Laroui urges scholars to study the role of polygamy and the relation between family structure and war in Islamic history, and has argued that historians should specialize not only in history but also in literature, economics, linguistics, philosophy—anything but just history. Laroui himself has written several novels, and in recent years has been publishing his memoirs, Khawatir al-Sabah (Recollections). Volume three, covering the years 1982 to 1999, was published in 2005. His most recent book is the magisterial Le Maroc et Hassan II: un temoignage (2005; Morocco and Hassan II: testimony).


Laroui is widely recognized for his contributions to the international debate on Western and Islamic modernity. He is best known for his advocacy of historicism in a framework of Hegelian and Marxist humanism. For Islamic modernists who struggle to reclaim a sense of authenticity, Laroui's insistence that the tools of history apply equally and inexorably to Islamic and to all other religious and cultural traditions has been enormously influential. He has placed Islamic philosophy in a universal context. In the post-1967 era, his critique of Arab culture encouraged Arab intellectuals to question the nature of the Arab nation-state and to find it parochial and inauthentic.


Laroui's most important legacy may be his critique of the "Islamic" state. He has argued that this state, with its authoritarian and reactionary tendencies and rejection of open dialogue with the West, is a manifestation of the class interests of the petit bourgeoisie rather than of inherently Islamic or Arab values. He calls for a liberal bourgeois state that opposes the authoritarian Islamic state and that allows for academic and artistic freedom.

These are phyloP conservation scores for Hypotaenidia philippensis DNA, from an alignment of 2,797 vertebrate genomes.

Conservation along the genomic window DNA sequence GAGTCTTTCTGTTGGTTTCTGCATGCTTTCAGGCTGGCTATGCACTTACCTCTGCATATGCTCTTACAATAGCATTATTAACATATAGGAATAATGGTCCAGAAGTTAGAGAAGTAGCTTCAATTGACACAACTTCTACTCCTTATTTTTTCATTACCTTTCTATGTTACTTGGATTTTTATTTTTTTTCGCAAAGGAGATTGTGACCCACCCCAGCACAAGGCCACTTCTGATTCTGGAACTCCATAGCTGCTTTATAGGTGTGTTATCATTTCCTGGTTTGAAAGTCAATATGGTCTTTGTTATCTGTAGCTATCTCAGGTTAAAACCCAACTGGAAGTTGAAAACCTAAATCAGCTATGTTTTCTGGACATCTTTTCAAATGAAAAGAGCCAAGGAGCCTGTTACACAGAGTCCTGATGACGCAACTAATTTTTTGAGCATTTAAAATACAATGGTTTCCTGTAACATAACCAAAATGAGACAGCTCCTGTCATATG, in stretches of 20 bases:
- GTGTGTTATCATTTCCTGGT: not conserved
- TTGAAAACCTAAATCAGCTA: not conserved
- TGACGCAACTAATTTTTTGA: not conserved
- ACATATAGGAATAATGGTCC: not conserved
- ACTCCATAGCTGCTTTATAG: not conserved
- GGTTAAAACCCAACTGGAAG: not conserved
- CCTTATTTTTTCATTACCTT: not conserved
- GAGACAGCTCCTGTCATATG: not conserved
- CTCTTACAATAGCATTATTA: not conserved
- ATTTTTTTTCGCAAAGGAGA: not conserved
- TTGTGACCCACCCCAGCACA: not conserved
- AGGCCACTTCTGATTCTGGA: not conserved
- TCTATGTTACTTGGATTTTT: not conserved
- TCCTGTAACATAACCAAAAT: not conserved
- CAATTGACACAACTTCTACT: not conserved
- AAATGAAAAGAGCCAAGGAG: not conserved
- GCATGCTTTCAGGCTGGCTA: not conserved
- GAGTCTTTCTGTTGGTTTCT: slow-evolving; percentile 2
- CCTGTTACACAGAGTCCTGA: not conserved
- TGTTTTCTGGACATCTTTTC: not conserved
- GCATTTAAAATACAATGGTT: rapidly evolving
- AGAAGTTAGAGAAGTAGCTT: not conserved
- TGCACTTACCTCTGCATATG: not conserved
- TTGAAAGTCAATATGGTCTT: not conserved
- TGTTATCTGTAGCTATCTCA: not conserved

Idéologie arabe contemporaine: essai critique [Contemporary Arab ideology: a critical essay]. Paris: Maspéro, 1967.

L'Algérie et le Sahara marocain [Algeria and the Moroccan Sahara]. Casablanca: Serar, 1976.

La crise des intellectuels arabes: traditionalisme ou historicisme? Paris: Maspéro, 1974. (English: The Crisis of the Arab Intellectual: Traditionalism or Historicism? Translated by Diarmid Cammell. Berkeley: University of California Press, 1976.)

Les origines sociales et culturelles du nationalisme marocain, 1830–1912 [The social and cultural origins of Moroccan nationalism, 1830–1912]. Paris: Maspéro, 1977.

L'Histoire du Maghreb: un essai de synthèse. Paris: Maspéro, 1970. (English: The History of the Maghrib: An Interpretive Essay. Princeton, NJ: Princeton University Press, 1977.)

Islam et modernité [Islam and modernity]. Paris: La Découverte, 1987.

"Western Orientalism and Liberal Islam: Mutual Distrust?" Middle East Studies Association Bulletin 31, no. 1 (July 1997). Available from

Khawatir al-Sabah [Recollections]. Volume One, 1967–1973; Volume Two, 1974–1981; Volume Three, 1982–1999. Casablanca: Arab Cultural Center, 2001, 2003, 2005.

Le Maroc et Hassan II: un temoignage [Morocco and Hassan II: testimony]. Quebec: Les Presses Inter Universitaires, and Casablanca: Arab Cultural Center, 2005.

Al-Afah: riwaya. Casablanca: Arab Cultural Center, 2006.


El Kurdi, Bassam. Autour de la pensee de Abdallah Laroui [Debating Laroui's theory]. Casablanca: Le Contre Culturel Arabe, 2000.

Gallagher, Nancy. "The Life and Times of Abdallah Laroui, a Moroccan Intellectual." Journal of North African Studies 3, no. 1 (1998): 132-151.

                                         Nancy Gallagher

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Laroui, Abdallah (1933–)